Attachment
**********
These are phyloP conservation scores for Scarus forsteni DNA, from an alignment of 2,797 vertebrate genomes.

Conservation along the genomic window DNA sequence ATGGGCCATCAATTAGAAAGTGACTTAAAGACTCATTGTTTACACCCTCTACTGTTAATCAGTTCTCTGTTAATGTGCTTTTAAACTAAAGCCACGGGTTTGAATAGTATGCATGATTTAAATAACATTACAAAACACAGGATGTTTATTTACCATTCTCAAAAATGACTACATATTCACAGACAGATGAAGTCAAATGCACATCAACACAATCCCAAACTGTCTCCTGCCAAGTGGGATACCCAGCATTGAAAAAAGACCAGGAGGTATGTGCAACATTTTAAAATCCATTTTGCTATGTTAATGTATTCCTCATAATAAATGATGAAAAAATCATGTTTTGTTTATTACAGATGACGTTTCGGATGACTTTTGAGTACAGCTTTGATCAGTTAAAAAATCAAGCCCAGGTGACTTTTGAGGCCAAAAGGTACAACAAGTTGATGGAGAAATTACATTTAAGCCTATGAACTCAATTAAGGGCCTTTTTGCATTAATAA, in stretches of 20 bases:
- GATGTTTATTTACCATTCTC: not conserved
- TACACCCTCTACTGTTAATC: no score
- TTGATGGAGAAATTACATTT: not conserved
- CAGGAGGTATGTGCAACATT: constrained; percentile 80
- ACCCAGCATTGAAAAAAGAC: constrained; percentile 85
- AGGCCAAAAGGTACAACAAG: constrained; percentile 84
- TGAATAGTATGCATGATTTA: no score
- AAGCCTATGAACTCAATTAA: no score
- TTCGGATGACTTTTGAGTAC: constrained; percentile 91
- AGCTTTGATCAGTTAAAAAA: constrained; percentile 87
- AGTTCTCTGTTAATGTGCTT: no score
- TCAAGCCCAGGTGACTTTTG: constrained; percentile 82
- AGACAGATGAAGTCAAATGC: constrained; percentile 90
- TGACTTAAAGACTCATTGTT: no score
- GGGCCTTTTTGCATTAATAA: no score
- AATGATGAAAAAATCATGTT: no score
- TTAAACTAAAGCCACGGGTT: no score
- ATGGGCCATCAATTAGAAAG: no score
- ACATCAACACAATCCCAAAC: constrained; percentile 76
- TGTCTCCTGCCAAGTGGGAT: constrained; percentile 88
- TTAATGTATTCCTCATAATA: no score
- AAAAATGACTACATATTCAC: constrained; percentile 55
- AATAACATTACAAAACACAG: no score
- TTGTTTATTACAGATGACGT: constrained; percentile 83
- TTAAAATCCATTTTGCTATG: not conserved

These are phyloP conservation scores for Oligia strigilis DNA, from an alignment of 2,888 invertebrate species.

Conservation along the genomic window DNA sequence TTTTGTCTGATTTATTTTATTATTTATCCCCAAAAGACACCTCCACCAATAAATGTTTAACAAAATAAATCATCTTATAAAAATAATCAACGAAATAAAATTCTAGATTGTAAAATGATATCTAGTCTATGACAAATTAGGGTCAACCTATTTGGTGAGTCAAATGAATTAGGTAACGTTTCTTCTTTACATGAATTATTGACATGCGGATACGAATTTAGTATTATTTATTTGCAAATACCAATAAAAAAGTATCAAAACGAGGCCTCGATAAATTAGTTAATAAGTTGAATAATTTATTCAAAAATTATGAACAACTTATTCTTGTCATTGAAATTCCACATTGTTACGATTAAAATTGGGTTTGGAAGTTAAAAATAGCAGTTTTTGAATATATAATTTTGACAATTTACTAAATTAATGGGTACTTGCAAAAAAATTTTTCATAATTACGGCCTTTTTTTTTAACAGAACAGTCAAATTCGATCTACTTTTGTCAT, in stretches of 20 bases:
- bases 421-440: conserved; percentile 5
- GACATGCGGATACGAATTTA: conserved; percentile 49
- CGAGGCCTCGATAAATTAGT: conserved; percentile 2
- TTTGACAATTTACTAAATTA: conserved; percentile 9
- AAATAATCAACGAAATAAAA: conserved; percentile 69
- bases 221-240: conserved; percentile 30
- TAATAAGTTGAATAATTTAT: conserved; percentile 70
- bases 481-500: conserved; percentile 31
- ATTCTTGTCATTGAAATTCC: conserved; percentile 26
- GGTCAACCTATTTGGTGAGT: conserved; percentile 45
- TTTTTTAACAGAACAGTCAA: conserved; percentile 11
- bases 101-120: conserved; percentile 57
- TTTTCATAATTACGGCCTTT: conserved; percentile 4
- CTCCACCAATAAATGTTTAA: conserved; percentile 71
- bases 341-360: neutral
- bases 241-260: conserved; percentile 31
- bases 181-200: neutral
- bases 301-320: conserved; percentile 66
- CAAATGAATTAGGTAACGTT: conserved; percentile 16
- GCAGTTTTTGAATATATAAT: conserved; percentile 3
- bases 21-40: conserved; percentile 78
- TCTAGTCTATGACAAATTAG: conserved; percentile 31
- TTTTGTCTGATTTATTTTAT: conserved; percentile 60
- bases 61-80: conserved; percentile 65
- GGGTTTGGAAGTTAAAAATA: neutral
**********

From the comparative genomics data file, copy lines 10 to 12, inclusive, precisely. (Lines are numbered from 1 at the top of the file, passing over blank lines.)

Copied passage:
- AAGCCTATGAACTCAATTAA: no score
- TTCGGATGACTTTTGAGTAC: constrained; percentile 91
- AGCTTTGATCAGTTAAAAAA: constrained; percentile 87